The Swiss Code of Obligations makes a distinction between two types of partnerships whenever this business structure is used for company formation in Switzerland. Therefore, it is possible to form general partnerships or limited partnerships. Partnerships are formed in Switzerland by at least two individuals that conduct business operations under a joint company.
Partnerships may not have legal entities as partners and have to be formed by individuals, whereas other business structure in Switzerland allow legal entities to form companies as well. Partnerships are considered legal entities in Switzerland and they must be entered into the Swiss Commercial Register in order to carry out business activities.
General partnerships are considered unincorporated companies in Switzerland and along with limited partnerships they are representative for approximately 19,000 legal entities registered in Switzerland.
How to open a general partnership in Switzerland
A general partnership (Kollektivgesellschaft) in Switzerland is most commonly used by small businesses or by two or more business partners that join forces to provide certain services or to sell similar or complementary products. A partnership is formed in Switzerland by having the partners sign the articles of partnership.
The name of the general partnership must consist of the family name of at least one of the partners and a suffix indicating the relation between the founding members. It is also allowed to add the type of business activity to the name of the general partnership.
No minimum share capital is required to open a general partnership in Switzerland. All members of the partnership have individual and joint responsibility for the debts and obligations of the general partnership.
It is also possible to extend the business activities, to bring more partners into the partnerships or to change the legal status of the general partnership.
If the annual turnover of a general partnership exceeds 500,000 CHF, it must be registered for taxation purposes.
Characteristics of general partnerships in Switzerland
As a legal entity, a general partnership does not have a legal personality. The partners are the only one responsible and have full liability regarding the debts and obligations of the general partnership.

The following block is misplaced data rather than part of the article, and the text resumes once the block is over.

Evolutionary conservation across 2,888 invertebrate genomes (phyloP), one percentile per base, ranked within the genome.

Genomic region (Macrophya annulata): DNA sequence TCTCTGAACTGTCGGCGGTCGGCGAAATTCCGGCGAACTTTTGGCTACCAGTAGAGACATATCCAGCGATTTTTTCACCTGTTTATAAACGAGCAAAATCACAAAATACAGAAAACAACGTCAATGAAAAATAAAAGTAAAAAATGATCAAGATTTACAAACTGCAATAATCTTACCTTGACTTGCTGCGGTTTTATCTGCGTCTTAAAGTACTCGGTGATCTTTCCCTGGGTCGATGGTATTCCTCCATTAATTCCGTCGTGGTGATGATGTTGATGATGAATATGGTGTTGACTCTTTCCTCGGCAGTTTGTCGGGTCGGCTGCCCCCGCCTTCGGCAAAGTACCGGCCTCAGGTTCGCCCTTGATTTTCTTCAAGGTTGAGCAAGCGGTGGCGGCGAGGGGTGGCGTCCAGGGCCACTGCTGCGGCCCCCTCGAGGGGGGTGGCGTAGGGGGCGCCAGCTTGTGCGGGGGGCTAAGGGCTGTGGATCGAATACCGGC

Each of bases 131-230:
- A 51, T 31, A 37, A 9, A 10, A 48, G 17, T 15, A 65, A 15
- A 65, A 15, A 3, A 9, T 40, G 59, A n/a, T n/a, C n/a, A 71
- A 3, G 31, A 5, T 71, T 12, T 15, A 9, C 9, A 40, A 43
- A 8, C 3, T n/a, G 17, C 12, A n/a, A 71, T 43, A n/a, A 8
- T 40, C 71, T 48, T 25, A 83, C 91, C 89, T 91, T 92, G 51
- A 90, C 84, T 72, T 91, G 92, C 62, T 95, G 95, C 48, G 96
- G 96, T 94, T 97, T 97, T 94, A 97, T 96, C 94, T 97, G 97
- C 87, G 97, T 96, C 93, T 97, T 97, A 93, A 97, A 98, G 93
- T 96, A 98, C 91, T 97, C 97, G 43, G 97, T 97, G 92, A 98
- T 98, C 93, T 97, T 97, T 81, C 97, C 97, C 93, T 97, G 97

Entrepreneurs interested in opening a general partnership in Switzerland must conclude a business contract, in which it is required to state the company’s trading name and its main business activities.
If the general partnership must be registered in the Swiss Commercial Registry (if it conducts business activities), the company’s founders, which are also the partners involved in the partnership, must sign a request for registration.
Drafting the article of association is not a compulsory procedure in the case of general partnerships and it all depends on the partners if they want to draft these types of documents or not.
General partnerships are usually managed directly by the founding partners, but it is also possible to delegate a third party.
The partners forming a general partnership may not be residents of Switzerland however they are required to obtain a Swiss work permit in order to be able to open a general partnership.
Taxation of general partnerships in Switzerland
Partnerships in Switzerland are taxed depending on their legal structure, if they are limited partnerships or general partnerships. In the case of general partnerships, the tax liability is attributed in Switzerland to the individual partners and not to the partnership as an entity. Partners must pay their taxes according to the capital they have invested into the general partnership. In addition, they must pay tax on the personal income, but deductions are granted for certain losses when it comes to the calculation of the taxable base.
Advantages of general partnerships in Switzerland
General partnerships are mostly suited for small enterprises and have the great advantage of not requiring a minimum share capital and it is also not mandatory to register the partnership with the Swiss Commercial Register if no business activity is carried out.
Forming a general partnership is a quick and easy process. Foreign citizens are able to form a general partnership in Switzerland as long as they obtain a Swiss work permit. Nevertheless, it is recommended to request the services of a specialized firm in company formation in Switzerland that will handle all the necessary documentation and legal procedures required to form a general partnership in Switzerland.
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